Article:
plausible explanation is that they represent varicosities of the urethral vessels. CASE REPORT

Mrs. S. P., a 56-year-old woman, had been observed for 13 years. In 1953, total abdominal hysterectomy and bilateral salpingo-oophorectomy were done because of a large fibromyoma associated with profuse bleeding at the time of the menstrual periods. The patient had a rapid convalescence. Approximately a year later she complained of urinary frequency and lower abdominal pain which radiated to the groin. She had no fever or chills. Urinalysis showed a few pus cells but no bacteria. After the symptoms had subsided, an excretory urogram showed a double ureter and kidney on the left side. No other abnormalities were noted. Shortly the patient noticed some blood in the urine and an inspection of the genital tract failed to reveal the cause. On retrograde cystoscopy and excretory urography, no apparent source of bleeding could be determined. Hematuria occurred at irregular intervals; a thorough investigation failed to reveal the source. In November 1964 the patient had pneumonitis and was treated by an intensive course of antibiotic therapy. Subsequently she complained of itching, burning and the protrusion of a mass in the genital area and was referred for gynecologic consultation. An inspection of the meatal area revealed a 5 by 5 by 2 cm. tumor protruding through the n1.eatus, attached by a moderately thin pedicle. The mass was removed under local anesthesia. Microscopic sections of the tissues showed papillary hypertrophy of the squamous epithelium overlying loose, myxomatous-like stroma. There were large vessels and channels filled with blood and thrombus. The diagnosis was benign cavernous hemangioma of the urethra. DISCUSSION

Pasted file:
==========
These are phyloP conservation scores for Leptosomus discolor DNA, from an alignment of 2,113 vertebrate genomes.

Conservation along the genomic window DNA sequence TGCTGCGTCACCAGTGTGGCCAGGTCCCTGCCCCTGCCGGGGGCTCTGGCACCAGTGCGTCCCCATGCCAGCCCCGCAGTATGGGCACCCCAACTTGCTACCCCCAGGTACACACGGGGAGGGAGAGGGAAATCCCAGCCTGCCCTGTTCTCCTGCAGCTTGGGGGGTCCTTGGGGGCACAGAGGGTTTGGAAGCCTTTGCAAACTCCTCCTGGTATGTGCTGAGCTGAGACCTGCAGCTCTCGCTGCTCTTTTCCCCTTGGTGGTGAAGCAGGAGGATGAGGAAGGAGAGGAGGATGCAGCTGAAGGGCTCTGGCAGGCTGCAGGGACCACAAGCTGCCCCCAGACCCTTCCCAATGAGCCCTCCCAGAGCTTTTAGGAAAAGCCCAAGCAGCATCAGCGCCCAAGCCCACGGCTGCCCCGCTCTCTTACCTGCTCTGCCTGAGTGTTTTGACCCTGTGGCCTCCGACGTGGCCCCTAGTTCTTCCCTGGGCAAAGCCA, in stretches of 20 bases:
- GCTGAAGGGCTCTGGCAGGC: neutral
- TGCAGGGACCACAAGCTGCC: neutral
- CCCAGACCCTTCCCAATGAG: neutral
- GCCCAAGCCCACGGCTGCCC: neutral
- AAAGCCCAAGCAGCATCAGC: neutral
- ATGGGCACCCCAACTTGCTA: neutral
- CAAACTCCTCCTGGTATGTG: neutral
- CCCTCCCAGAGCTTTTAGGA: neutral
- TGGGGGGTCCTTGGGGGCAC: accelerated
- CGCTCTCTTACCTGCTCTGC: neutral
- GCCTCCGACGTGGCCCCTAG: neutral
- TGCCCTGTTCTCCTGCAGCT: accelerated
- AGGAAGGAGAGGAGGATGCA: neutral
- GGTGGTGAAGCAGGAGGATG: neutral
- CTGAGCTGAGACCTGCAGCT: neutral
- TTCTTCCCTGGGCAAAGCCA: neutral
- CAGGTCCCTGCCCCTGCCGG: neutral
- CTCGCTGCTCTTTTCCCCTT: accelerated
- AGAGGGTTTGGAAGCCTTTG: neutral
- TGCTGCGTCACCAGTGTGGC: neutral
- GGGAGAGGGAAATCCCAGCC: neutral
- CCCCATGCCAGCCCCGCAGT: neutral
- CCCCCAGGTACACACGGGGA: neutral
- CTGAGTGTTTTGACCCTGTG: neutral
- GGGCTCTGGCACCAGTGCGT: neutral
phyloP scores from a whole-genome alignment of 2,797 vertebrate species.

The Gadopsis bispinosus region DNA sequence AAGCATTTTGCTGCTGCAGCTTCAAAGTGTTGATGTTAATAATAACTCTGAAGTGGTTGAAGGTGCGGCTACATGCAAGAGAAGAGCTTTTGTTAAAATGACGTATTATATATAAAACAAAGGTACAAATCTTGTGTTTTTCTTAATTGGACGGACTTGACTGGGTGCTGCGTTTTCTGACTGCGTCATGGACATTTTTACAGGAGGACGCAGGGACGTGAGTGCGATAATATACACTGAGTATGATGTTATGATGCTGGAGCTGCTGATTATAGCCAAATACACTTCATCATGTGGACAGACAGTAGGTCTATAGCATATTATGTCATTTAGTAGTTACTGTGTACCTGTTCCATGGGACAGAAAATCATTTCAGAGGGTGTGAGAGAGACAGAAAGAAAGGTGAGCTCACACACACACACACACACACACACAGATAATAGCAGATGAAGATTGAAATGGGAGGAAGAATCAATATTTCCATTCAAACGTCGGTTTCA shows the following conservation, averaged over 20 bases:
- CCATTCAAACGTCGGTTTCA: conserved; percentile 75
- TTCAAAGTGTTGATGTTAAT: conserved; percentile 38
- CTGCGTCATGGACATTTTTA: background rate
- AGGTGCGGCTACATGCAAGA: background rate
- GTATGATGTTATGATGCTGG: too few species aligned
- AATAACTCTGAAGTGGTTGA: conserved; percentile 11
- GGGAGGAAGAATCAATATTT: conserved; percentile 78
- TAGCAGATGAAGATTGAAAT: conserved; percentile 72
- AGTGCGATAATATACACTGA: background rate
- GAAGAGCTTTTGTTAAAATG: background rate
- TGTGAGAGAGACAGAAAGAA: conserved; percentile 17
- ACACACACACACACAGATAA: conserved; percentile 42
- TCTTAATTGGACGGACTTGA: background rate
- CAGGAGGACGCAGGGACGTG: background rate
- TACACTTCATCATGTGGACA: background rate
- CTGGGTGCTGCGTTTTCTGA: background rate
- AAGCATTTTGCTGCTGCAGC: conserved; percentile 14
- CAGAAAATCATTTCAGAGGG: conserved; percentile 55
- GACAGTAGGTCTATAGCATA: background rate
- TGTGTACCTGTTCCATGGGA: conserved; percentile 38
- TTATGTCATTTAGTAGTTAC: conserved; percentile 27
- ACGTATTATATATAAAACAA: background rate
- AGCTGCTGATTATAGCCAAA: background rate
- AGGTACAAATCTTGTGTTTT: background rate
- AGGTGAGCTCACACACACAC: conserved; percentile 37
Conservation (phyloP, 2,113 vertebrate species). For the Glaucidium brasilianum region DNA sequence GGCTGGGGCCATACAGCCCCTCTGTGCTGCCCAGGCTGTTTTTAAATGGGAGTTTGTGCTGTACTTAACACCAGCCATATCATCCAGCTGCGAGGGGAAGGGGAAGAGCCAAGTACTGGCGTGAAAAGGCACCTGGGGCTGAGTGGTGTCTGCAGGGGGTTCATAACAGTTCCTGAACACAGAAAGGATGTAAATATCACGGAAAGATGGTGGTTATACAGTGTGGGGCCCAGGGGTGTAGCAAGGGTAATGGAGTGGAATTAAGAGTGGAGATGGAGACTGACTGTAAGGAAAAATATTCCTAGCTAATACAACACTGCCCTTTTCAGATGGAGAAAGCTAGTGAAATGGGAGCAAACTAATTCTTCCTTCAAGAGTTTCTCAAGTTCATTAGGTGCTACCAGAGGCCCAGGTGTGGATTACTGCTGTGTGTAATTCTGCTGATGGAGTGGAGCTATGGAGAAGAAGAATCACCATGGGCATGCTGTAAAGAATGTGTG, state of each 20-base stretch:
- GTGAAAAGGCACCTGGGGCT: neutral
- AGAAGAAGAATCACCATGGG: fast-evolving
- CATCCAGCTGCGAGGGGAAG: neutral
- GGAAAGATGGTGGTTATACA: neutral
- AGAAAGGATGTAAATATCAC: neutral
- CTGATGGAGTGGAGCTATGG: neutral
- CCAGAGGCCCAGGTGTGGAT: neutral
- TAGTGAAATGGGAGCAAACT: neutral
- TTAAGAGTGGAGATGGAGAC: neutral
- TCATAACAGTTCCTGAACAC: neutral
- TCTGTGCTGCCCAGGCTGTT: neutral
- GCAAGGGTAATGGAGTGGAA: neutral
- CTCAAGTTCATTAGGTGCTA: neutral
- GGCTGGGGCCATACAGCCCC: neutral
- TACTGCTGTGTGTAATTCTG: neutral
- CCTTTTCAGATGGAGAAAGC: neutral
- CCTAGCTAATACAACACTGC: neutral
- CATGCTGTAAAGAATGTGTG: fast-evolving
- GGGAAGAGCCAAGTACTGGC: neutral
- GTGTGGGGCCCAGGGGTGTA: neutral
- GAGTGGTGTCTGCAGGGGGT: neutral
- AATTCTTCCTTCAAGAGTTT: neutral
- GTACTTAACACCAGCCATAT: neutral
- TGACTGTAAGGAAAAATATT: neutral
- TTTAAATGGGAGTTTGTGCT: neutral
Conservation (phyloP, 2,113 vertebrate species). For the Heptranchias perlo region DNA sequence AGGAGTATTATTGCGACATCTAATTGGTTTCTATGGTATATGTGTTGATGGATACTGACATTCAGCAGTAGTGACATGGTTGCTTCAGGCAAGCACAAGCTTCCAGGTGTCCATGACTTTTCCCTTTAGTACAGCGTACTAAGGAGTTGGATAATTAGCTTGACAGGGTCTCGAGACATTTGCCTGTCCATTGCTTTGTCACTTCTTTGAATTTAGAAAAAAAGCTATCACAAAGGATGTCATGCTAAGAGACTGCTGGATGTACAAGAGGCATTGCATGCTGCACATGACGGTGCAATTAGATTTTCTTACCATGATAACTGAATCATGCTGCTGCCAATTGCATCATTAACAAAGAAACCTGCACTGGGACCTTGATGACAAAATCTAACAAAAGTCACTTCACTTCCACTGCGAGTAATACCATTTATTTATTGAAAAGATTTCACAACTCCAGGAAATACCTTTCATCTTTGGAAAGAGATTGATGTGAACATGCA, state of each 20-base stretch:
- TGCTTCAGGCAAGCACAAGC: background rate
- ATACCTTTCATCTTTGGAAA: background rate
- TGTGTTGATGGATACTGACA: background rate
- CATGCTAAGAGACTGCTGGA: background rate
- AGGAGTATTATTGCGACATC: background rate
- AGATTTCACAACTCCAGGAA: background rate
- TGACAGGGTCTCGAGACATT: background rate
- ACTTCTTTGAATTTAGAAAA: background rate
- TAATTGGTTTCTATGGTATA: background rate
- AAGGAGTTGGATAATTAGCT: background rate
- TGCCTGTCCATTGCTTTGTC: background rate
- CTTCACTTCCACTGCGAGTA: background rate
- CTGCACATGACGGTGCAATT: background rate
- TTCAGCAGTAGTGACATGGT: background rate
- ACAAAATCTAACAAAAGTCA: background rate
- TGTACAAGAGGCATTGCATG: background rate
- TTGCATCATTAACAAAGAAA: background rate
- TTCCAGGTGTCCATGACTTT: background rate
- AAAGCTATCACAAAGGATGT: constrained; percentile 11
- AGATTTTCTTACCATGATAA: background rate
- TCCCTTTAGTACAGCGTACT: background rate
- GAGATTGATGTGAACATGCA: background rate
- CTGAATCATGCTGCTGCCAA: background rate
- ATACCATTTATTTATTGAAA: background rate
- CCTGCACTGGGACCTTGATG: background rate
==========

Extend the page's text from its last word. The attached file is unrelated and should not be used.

Recently the study and treatment of urological diseases in women have been transferred, to a great extent, from the gynecologist's domain. Aside from stress incontinence and urinary tract fistula, other maladies of the urethra, bladder,